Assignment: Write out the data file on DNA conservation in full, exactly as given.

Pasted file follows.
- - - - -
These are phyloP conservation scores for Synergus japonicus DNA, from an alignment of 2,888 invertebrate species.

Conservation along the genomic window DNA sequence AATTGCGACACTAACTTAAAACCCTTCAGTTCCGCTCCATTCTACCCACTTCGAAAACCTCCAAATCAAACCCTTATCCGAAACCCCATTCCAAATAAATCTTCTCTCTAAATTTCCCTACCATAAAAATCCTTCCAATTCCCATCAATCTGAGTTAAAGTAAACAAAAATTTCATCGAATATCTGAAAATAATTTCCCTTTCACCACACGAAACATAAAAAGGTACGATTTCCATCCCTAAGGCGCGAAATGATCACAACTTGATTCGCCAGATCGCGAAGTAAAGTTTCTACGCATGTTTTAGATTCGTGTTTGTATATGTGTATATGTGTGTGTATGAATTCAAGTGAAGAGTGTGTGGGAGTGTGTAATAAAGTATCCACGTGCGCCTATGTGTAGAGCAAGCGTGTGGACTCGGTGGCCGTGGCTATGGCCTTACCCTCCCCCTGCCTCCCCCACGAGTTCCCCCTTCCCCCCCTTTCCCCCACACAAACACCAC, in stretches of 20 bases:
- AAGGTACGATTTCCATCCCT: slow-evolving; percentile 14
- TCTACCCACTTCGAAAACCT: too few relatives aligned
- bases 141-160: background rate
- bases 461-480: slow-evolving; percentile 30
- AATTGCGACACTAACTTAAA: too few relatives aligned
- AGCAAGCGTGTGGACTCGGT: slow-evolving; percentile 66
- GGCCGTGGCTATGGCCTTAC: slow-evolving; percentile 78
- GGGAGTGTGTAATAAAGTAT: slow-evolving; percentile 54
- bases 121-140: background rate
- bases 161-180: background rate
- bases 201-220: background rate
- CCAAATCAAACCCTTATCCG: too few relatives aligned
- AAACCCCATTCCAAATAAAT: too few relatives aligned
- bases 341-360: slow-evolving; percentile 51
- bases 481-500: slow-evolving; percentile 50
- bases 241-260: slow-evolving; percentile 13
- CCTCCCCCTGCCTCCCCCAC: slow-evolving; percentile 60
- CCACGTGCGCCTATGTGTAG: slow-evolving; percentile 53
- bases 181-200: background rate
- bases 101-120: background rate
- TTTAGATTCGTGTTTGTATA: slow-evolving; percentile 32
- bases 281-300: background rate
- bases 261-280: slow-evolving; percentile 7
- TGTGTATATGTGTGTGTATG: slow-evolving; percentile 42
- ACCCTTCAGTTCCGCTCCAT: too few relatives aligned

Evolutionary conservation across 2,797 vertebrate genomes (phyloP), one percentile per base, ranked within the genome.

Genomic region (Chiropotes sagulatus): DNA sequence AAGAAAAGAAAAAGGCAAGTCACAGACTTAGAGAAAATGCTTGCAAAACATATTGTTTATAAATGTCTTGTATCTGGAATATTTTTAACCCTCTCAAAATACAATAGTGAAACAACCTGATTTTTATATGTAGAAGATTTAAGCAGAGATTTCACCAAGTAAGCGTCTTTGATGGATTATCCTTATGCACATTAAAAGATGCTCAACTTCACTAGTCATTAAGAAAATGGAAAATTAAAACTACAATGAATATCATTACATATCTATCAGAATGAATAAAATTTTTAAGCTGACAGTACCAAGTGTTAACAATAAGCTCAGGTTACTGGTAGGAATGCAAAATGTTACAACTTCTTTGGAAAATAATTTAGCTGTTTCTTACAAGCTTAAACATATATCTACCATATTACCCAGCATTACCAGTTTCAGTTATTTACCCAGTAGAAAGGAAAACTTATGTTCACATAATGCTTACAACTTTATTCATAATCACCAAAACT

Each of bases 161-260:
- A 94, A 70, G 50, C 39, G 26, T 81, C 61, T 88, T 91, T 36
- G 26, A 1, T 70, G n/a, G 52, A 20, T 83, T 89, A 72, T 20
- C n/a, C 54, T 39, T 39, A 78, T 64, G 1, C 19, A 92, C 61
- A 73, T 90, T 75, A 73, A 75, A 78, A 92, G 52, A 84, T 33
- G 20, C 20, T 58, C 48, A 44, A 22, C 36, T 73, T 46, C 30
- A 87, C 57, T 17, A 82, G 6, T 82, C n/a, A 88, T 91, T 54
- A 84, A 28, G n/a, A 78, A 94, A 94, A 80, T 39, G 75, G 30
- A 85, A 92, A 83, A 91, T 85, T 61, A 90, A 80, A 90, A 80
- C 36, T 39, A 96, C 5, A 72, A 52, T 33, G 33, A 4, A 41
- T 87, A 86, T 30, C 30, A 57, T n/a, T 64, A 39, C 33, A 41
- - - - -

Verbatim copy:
These are phyloP conservation scores for Synergus japonicus DNA, from an alignment of 2,888 invertebrate species.

Conservation along the genomic window DNA sequence AATTGCGACACTAACTTAAAACCCTTCAGTTCCGCTCCATTCTACCCACTTCGAAAACCTCCAAATCAAACCCTTATCCGAAACCCCATTCCAAATAAATCTTCTCTCTAAATTTCCCTACCATAAAAATCCTTCCAATTCCCATCAATCTGAGTTAAAGTAAACAAAAATTTCATCGAATATCTGAAAATAATTTCCCTTTCACCACACGAAACATAAAAAGGTACGATTTCCATCCCTAAGGCGCGAAATGATCACAACTTGATTCGCCAGATCGCGAAGTAAAGTTTCTACGCATGTTTTAGATTCGTGTTTGTATATGTGTATATGTGTGTGTATGAATTCAAGTGAAGAGTGTGTGGGAGTGTGTAATAAAGTATCCACGTGCGCCTATGTGTAGAGCAAGCGTGTGGACTCGGTGGCCGTGGCTATGGCCTTACCCTCCCCCTGCCTCCCCCACGAGTTCCCCCTTCCCCCCCTTTCCCCCACACAAACACCAC, in stretches of 20 bases:
- AAGGTACGATTTCCATCCCT: slow-evolving; percentile 14
- TCTACCCACTTCGAAAACCT: too few relatives aligned
- bases 141-160: background rate
- bases 461-480: slow-evolving; percentile 30
- AATTGCGACACTAACTTAAA: too few relatives aligned
- AGCAAGCGTGTGGACTCGGT: slow-evolving; percentile 66
- GGCCGTGGCTATGGCCTTAC: slow-evolving; percentile 78
- GGGAGTGTGTAATAAAGTAT: slow-evolving; percentile 54
- bases 121-140: background rate
- bases 161-180: background rate
- bases 201-220: background rate
- CCAAATCAAACCCTTATCCG: too few relatives aligned
- AAACCCCATTCCAAATAAAT: too few relatives aligned
- bases 341-360: slow-evolving; percentile 51
- bases 481-500: slow-evolving; percentile 50
- bases 241-260: slow-evolving; percentile 13
- CCTCCCCCTGCCTCCCCCAC: slow-evolving; percentile 60
- CCACGTGCGCCTATGTGTAG: slow-evolving; percentile 53
- bases 181-200: background rate
- bases 101-120: background rate
- TTTAGATTCGTGTTTGTATA: slow-evolving; percentile 32
- bases 281-300: background rate
- bases 261-280: slow-evolving; percentile 7
- TGTGTATATGTGTGTGTATG: slow-evolving; percentile 42
- ACCCTTCAGTTCCGCTCCAT: too few relatives aligned

Evolutionary conservation across 2,797 vertebrate genomes (phyloP), one percentile per base, ranked within the genome.

Genomic region (Chiropotes sagulatus): DNA sequence AAGAAAAGAAAAAGGCAAGTCACAGACTTAGAGAAAATGCTTGCAAAACATATTGTTTATAAATGTCTTGTATCTGGAATATTTTTAACCCTCTCAAAATACAATAGTGAAACAACCTGATTTTTATATGTAGAAGATTTAAGCAGAGATTTCACCAAGTAAGCGTCTTTGATGGATTATCCTTATGCACATTAAAAGATGCTCAACTTCACTAGTCATTAAGAAAATGGAAAATTAAAACTACAATGAATATCATTACATATCTATCAGAATGAATAAAATTTTTAAGCTGACAGTACCAAGTGTTAACAATAAGCTCAGGTTACTGGTAGGAATGCAAAATGTTACAACTTCTTTGGAAAATAATTTAGCTGTTTCTTACAAGCTTAAACATATATCTACCATATTACCCAGCATTACCAGTTTCAGTTATTTACCCAGTAGAAAGGAAAACTTATGTTCACATAATGCTTACAACTTTATTCATAATCACCAAAACT

Each of bases 161-260:
- A 94, A 70, G 50, C 39, G 26, T 81, C 61, T 88, T 91, T 36
- G 26, A 1, T 70, G n/a, G 52, A 20, T 83, T 89, A 72, T 20
- C n/a, C 54, T 39, T 39, A 78, T 64, G 1, C 19, A 92, C 61
- A 73, T 90, T 75, A 73, A 75, A 78, A 92, G 52, A 84, T 33
- G 20, C 20, T 58, C 48, A 44, A 22, C 36, T 73, T 46, C 30
- A 87, C 57, T 17, A 82, G 6, T 82, C n/a, A 88, T 91, T 54
- A 84, A 28, G n/a, A 78, A 94, A 94, A 80, T 39, G 75, G 30
- A 85, A 92, A 83, A 91, T 85, T 61, A 90, A 80, A 90, A 80
- C 36, T 39, A 96, C 5, A 72, A 52, T 33, G 33, A 4, A 41
- T 87, A 86, T 30, C 30, A 57, T n/a, T 64, A 39, C 33, A 41